Distance traveled by a block due to unbalanced force

1. Oct 5, 2014

Romel

1. The problem statement, all variables and given/known data
A 60 N block in horizontal plane is pushed horizontally by force P = t^3 + 10t. The frictional resistance f = 6 - t^2. What is the distance traveled by the block after 2 seconds.

2. Relevant equations
The net force F = (t^3 + 10t) - (6 - t^2) = t^3 + t^2 + 10t - 6.

3. The attempt at a solution
There are actually three questions in this problem, acceleration, velocity and distance, all after 2 seconds. I encountered no problem with the acceleration which is from F = Ma
a = (g/W) (t^3 + t^2 + 10t - 6) and after 2 seconds, a = 2.398 m/s

Also no problem with the velocity by taking dv / dt = a, it is straightforward to integrate dv = a dt from known acceleration equation above. The equation of velocity is v = (g/W) [ (t^4 / 4) + (t^3 / 3) + 5t^2 - 6t ].

My question is the distance, with equation ds = v dt.

I have difficulty deciding which one to take for the initial time. Since at t = 0, the frictional resistance f is greater than the horizontal force P. I initially took t from zero to 2, but found that motion will start to impend not until 0.552 590 6474 seconds. Integration to distance equation will yield 0.7 for limits from 0 to 2 and 0.8 if limits is from 0.552 590 6474 seconds to 2 seconds. So which one is the right answer, I need your opinion. Thanks.

2. Oct 5, 2014

BvU

Hello Romel, welcome to PF.
Please note that 'relevant equations' means something different than what you present there: more like Fnet = Fext - Ffriction, etcetera. But you do mention a few under 3.

I believe your $F = ma$ at t=2 (**). (As a physicist, I resent the author's wording 'A 60 N block' because that doesn't tell me the mass, but never mind).

I would be surprised if your integration to get v is correct. After all, the thing does not move for a while, and you integrate from 0 to 2.

You yourself only become suspicious when working on the displacement. Better late than never, I would say. But you should realize that if s is 0 for a while, then v = 0 for that while too!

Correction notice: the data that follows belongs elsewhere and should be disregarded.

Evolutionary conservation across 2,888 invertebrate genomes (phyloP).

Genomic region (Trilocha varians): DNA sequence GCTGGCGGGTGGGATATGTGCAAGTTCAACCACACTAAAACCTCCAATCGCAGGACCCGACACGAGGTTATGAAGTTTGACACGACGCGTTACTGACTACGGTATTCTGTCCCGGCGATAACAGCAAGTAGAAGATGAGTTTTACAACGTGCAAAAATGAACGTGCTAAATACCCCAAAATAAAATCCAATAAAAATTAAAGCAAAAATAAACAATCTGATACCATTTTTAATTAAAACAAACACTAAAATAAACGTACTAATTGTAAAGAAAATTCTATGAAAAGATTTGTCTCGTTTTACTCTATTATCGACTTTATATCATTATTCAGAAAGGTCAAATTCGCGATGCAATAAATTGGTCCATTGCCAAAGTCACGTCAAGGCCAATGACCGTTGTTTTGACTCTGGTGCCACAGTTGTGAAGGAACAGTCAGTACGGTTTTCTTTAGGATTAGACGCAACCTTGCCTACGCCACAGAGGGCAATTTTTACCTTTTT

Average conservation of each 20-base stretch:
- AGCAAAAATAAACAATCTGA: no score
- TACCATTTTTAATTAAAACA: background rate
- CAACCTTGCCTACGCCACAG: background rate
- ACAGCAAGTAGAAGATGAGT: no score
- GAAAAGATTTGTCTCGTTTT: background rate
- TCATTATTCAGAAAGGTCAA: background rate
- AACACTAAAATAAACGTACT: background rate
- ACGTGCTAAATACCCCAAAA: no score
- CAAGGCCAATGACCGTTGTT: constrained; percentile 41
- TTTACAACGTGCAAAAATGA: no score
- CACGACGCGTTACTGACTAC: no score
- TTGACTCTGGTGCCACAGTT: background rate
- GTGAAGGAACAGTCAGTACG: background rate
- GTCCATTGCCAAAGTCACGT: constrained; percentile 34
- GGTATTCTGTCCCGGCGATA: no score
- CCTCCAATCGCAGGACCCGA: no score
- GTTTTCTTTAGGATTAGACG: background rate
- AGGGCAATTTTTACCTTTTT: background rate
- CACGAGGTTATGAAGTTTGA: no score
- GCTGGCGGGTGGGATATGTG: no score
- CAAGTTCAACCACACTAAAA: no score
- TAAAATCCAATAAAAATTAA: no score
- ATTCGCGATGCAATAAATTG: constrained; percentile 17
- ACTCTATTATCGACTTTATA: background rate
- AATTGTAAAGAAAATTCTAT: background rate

And I just love the 0.552 590 6474 ! You sure it's not 0.552 590 6473 ? :) What I mean is that you can't present so many digits (the 60, the 2, the coefficients in P and Ffriction are all single-digit). Best is here to give it a name like t1, work with that (if you're lucky it might even cancel at some later moment -- not in this exercise) and fill in a value only at the very last step.

(**) But - just to be sure - can you show me how (28 - 2)(g/W) gives 2.4 ?

And I also get quite different v and s ! Are you working in some strange system of units ?

After a lot of work on my side, I see the mixup. Do yourself a favor and check what you are doing. If that's done and OK, check what you are posting !

Last edited: Oct 5, 2014
3. Oct 5, 2014

BvU

There is another discussion lurking here: the exercise clearly states that 'The frictional resistance f = 6 - t^2'

This is very unsatisfactory. It would be dead wrong if it would say 'The frictional force f = 6 - t^2'

If I am lenient to the author, I expect he has written somewhere in the chapter something along the line that frictional resistance is the maximum friction force magnitude. But he (/she?) could have been less devious by writing $|f_{max}|$ instead of f.

(It is dead wrong in another respect: there are no units)